31 October 2023
The 2023 edition of the science communication online course successfully concluded its six-week journey, fostering memorable and creative conversations about science. Guided by Professor Marina Joubert and Lili Rademan, this year’s program brought together 41 students from a diverse range of locations and professions. We delved into various aspects of science communication including its history, science and art, slaying jargon dragons, and using storytelling as a scicomm superpower.
Participants from diverse corners of the world
The course welcomed a diverse array of students from both local and international backgrounds, hailing from countries including South Africa, Namibia, Zimbabwe, Swaziland, Kenya, Ghana, Cameroon, and Spain. What’s particularly noteworthy is the broad spectrum of professions these participants represent, with practicing scientists, healthcare professionals, and communication officers, each contributing their unique expertise to the course. Their fields of study and professional backgrounds spanned health sciences, agriculture, engineering, education, media studies, and marketing.
Insightful guest speakers
One of the highlights of the course was the inclusion of renowned local and international science communication experts as guest speakers. Notable among them was Mohamed Elsonbaty, an award-winning science journalist from Egypt, who shared his personal journey as an African science communicator with a global career. He offered valuable insights into finding (and creating) opportunities, the importance of networking, and the significance of lifelong professional development.
Jamila Janna, a storyteller and marine biologist who is also an alumna of the 2022 scicomm online course, shared her inspiring journey as a science communicator. She revealed how science communication symposiums played a pivotal role in her career, leading to one of her awards being used to create an award-winning film, “Hluleka.” This nature documentary, with a marine conservation theme, seeks to foster community engagement in decision-making, focusing on South Africa’s smallest marine protected area, Hluleka.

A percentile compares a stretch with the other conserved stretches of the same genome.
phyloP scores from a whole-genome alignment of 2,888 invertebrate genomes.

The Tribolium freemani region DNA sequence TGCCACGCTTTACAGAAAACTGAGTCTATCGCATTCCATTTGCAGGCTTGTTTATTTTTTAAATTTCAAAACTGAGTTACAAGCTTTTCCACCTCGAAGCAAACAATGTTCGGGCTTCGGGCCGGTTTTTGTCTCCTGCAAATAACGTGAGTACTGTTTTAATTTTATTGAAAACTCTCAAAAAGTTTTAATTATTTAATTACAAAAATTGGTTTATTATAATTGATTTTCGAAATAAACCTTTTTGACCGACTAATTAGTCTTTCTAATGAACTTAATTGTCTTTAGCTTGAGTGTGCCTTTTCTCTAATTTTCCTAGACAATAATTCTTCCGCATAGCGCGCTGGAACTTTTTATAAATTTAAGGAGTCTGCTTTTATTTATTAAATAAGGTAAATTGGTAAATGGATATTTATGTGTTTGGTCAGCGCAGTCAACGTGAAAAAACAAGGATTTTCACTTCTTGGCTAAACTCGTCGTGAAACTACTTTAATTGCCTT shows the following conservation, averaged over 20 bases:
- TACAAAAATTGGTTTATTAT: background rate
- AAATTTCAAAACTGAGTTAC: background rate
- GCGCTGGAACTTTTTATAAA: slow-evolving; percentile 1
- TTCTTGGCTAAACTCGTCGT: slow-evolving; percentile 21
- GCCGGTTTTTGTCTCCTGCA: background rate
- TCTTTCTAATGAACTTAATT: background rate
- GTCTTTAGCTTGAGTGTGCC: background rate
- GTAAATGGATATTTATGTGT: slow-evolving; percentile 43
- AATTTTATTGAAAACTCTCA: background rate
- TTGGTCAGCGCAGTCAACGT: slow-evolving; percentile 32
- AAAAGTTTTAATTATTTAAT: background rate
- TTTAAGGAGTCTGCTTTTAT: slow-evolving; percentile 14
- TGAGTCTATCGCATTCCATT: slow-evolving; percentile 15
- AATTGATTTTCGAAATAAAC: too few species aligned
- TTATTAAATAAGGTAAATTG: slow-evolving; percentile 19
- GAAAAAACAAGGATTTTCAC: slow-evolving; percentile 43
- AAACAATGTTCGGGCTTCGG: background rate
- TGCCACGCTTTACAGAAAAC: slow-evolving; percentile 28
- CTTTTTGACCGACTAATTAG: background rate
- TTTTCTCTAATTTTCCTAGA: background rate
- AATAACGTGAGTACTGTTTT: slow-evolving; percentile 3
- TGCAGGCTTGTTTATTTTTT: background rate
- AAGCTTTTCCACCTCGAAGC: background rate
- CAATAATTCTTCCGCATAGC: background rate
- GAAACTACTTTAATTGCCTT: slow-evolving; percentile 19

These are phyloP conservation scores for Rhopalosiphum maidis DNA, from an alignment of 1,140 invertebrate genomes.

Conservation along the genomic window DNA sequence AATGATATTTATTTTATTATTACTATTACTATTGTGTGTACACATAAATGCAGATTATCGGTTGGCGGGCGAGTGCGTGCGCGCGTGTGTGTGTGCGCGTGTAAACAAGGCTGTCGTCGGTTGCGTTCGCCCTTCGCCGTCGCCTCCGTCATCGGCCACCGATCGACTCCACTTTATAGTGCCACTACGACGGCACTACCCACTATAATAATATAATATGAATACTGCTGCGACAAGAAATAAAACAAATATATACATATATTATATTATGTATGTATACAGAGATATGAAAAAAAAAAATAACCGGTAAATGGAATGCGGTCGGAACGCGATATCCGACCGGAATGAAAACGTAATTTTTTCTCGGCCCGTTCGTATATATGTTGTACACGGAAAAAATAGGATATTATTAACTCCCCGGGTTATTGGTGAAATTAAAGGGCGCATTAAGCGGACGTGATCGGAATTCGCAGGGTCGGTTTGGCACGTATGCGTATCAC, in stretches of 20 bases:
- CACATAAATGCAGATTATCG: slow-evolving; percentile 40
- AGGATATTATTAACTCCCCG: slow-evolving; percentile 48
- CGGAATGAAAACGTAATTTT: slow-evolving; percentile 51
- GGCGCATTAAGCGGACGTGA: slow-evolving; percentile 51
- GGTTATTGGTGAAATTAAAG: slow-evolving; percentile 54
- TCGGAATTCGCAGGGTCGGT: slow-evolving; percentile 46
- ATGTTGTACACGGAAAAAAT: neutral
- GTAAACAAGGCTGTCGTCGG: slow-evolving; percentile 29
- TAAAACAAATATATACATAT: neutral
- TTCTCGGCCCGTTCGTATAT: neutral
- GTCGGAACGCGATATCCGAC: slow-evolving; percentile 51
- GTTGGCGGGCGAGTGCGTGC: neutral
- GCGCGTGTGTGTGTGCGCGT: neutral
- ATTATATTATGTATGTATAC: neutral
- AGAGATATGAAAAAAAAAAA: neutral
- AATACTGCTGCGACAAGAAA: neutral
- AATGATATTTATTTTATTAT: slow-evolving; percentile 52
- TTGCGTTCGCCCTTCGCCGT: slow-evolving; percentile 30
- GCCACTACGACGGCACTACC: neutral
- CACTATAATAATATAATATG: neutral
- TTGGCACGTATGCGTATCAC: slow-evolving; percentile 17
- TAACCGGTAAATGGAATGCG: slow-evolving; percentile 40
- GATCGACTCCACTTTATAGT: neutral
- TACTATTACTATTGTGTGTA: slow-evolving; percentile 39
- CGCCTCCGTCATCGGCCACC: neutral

Following the completion of the course, participants shared their thoughts and experiences, highlighting the profound impact it had on their understanding of science communication. Some of the feedback from the course participants included:
“This has been so helpful. I honestly didn’t know of science communication as an independent field. I was in tears during the first lesson because it gave language to what I always saw as a gap within the scientific world. Science and creativity/art should co-exist.”
“Participating in this course significantly expanded my understanding of effective science communication strategies. I now appreciate the vital role science communication plays in bridging the gap between research and the public. This course equipped me with valuable skills and boosted my confidence in conveying complex scientific concepts to diverse audiences.”
“Participating in this course has been incredibly enlightening for me. It has significantly changed my view of science communication and highlighted its important role in my career.”
“It has opened my eyes to a whole new interesting world. It felt more like home.”
The 2023 science communication online course has undoubtedly left a lasting impact on its participants and course facilitators, equipping them with valuable skills and insights as they continue their journeys in science communication.